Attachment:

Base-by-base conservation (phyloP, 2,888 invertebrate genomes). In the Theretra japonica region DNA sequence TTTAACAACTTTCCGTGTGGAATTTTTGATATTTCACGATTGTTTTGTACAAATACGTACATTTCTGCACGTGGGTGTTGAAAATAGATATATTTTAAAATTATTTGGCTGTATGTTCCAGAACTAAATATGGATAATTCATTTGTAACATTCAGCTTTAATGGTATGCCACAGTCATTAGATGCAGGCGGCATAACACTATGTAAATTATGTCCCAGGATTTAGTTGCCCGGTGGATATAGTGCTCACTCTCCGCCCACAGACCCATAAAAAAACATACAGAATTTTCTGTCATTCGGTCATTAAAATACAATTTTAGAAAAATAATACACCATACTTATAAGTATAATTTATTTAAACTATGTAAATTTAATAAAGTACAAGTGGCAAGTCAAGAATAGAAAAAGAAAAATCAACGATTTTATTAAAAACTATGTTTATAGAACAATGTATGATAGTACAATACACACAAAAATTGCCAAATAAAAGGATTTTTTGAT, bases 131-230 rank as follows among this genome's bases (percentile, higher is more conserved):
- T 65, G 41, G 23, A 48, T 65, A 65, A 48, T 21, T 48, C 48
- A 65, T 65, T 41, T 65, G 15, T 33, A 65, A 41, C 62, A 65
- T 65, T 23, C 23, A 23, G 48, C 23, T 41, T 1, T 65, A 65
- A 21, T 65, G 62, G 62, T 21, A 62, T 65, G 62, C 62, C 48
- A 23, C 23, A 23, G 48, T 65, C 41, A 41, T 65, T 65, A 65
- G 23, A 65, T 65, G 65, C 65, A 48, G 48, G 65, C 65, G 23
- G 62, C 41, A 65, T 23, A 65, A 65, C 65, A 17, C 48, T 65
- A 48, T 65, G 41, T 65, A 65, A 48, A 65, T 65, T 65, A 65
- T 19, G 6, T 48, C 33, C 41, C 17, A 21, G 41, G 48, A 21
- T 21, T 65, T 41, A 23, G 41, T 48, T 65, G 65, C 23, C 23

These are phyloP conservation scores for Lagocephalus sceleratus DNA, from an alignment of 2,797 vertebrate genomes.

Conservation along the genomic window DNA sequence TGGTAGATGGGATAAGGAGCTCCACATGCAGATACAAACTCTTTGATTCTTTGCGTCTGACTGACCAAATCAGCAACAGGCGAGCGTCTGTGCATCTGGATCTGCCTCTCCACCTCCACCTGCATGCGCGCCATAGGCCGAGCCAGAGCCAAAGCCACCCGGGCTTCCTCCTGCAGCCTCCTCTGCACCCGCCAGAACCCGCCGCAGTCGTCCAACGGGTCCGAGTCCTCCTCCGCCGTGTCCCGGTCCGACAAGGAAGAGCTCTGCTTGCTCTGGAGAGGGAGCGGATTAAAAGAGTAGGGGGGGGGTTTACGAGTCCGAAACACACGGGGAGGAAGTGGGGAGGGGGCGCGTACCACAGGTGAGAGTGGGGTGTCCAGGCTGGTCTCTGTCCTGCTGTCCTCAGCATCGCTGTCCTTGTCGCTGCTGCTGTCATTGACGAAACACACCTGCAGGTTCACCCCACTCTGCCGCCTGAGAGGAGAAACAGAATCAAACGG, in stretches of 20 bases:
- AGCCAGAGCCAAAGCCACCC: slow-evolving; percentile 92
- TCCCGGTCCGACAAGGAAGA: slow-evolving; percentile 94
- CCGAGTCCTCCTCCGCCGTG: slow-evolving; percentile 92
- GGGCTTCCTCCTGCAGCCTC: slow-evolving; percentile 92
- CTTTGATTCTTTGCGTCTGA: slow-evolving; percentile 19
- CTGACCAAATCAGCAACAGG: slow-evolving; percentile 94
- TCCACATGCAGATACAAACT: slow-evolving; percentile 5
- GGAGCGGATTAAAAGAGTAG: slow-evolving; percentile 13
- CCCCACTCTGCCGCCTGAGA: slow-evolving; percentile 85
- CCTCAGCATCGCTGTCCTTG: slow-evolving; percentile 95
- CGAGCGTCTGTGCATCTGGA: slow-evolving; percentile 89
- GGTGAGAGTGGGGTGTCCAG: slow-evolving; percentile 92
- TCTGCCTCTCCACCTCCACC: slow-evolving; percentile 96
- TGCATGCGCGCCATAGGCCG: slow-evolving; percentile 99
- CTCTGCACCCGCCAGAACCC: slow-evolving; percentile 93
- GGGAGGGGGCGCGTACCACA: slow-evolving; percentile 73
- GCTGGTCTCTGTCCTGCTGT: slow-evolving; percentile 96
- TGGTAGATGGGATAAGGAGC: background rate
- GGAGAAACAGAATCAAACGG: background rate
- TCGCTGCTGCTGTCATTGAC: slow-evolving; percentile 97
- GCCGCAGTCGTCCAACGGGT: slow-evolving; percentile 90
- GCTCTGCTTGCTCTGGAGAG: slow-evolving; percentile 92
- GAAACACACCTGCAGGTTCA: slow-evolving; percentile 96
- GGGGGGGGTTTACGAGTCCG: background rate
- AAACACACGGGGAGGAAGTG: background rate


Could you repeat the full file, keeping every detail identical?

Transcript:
Base-by-base conservation (phyloP, 2,888 invertebrate genomes). In the Theretra japonica region DNA sequence TTTAACAACTTTCCGTGTGGAATTTTTGATATTTCACGATTGTTTTGTACAAATACGTACATTTCTGCACGTGGGTGTTGAAAATAGATATATTTTAAAATTATTTGGCTGTATGTTCCAGAACTAAATATGGATAATTCATTTGTAACATTCAGCTTTAATGGTATGCCACAGTCATTAGATGCAGGCGGCATAACACTATGTAAATTATGTCCCAGGATTTAGTTGCCCGGTGGATATAGTGCTCACTCTCCGCCCACAGACCCATAAAAAAACATACAGAATTTTCTGTCATTCGGTCATTAAAATACAATTTTAGAAAAATAATACACCATACTTATAAGTATAATTTATTTAAACTATGTAAATTTAATAAAGTACAAGTGGCAAGTCAAGAATAGAAAAAGAAAAATCAACGATTTTATTAAAAACTATGTTTATAGAACAATGTATGATAGTACAATACACACAAAAATTGCCAAATAAAAGGATTTTTTGAT, bases 131-230 rank as follows among this genome's bases (percentile, higher is more conserved):
- T 65, G 41, G 23, A 48, T 65, A 65, A 48, T 21, T 48, C 48
- A 65, T 65, T 41, T 65, G 15, T 33, A 65, A 41, C 62, A 65
- T 65, T 23, C 23, A 23, G 48, C 23, T 41, T 1, T 65, A 65
- A 21, T 65, G 62, G 62, T 21, A 62, T 65, G 62, C 62, C 48
- A 23, C 23, A 23, G 48, T 65, C 41, A 41, T 65, T 65, A 65
- G 23, A 65, T 65, G 65, C 65, A 48, G 48, G 65, C 65, G 23
- G 62, C 41, A 65, T 23, A 65, A 65, C 65, A 17, C 48, T 65
- A 48, T 65, G 41, T 65, A 65, A 48, A 65, T 65, T 65, A 65
- T 19, G 6, T 48, C 33, C 41, C 17, A 21, G 41, G 48, A 21
- T 21, T 65, T 41, A 23, G 41, T 48, T 65, G 65, C 23, C 23

These are phyloP conservation scores for Lagocephalus sceleratus DNA, from an alignment of 2,797 vertebrate genomes.

Conservation along the genomic window DNA sequence TGGTAGATGGGATAAGGAGCTCCACATGCAGATACAAACTCTTTGATTCTTTGCGTCTGACTGACCAAATCAGCAACAGGCGAGCGTCTGTGCATCTGGATCTGCCTCTCCACCTCCACCTGCATGCGCGCCATAGGCCGAGCCAGAGCCAAAGCCACCCGGGCTTCCTCCTGCAGCCTCCTCTGCACCCGCCAGAACCCGCCGCAGTCGTCCAACGGGTCCGAGTCCTCCTCCGCCGTGTCCCGGTCCGACAAGGAAGAGCTCTGCTTGCTCTGGAGAGGGAGCGGATTAAAAGAGTAGGGGGGGGGTTTACGAGTCCGAAACACACGGGGAGGAAGTGGGGAGGGGGCGCGTACCACAGGTGAGAGTGGGGTGTCCAGGCTGGTCTCTGTCCTGCTGTCCTCAGCATCGCTGTCCTTGTCGCTGCTGCTGTCATTGACGAAACACACCTGCAGGTTCACCCCACTCTGCCGCCTGAGAGGAGAAACAGAATCAAACGG, in stretches of 20 bases:
- AGCCAGAGCCAAAGCCACCC: slow-evolving; percentile 92
- TCCCGGTCCGACAAGGAAGA: slow-evolving; percentile 94
- CCGAGTCCTCCTCCGCCGTG: slow-evolving; percentile 92
- GGGCTTCCTCCTGCAGCCTC: slow-evolving; percentile 92
- CTTTGATTCTTTGCGTCTGA: slow-evolving; percentile 19
- CTGACCAAATCAGCAACAGG: slow-evolving; percentile 94
- TCCACATGCAGATACAAACT: slow-evolving; percentile 5
- GGAGCGGATTAAAAGAGTAG: slow-evolving; percentile 13
- CCCCACTCTGCCGCCTGAGA: slow-evolving; percentile 85
- CCTCAGCATCGCTGTCCTTG: slow-evolving; percentile 95
- CGAGCGTCTGTGCATCTGGA: slow-evolving; percentile 89
- GGTGAGAGTGGGGTGTCCAG: slow-evolving; percentile 92
- TCTGCCTCTCCACCTCCACC: slow-evolving; percentile 96
- TGCATGCGCGCCATAGGCCG: slow-evolving; percentile 99
- CTCTGCACCCGCCAGAACCC: slow-evolving; percentile 93
- GGGAGGGGGCGCGTACCACA: slow-evolving; percentile 73
- GCTGGTCTCTGTCCTGCTGT: slow-evolving; percentile 96
- TGGTAGATGGGATAAGGAGC: background rate
- GGAGAAACAGAATCAAACGG: background rate
- TCGCTGCTGCTGTCATTGAC: slow-evolving; percentile 97
- GCCGCAGTCGTCCAACGGGT: slow-evolving; percentile 90
- GCTCTGCTTGCTCTGGAGAG: slow-evolving; percentile 92
- GAAACACACCTGCAGGTTCA: slow-evolving; percentile 96
- GGGGGGGGTTTACGAGTCCG: background rate
- AAACACACGGGGAGGAAGTG: background rate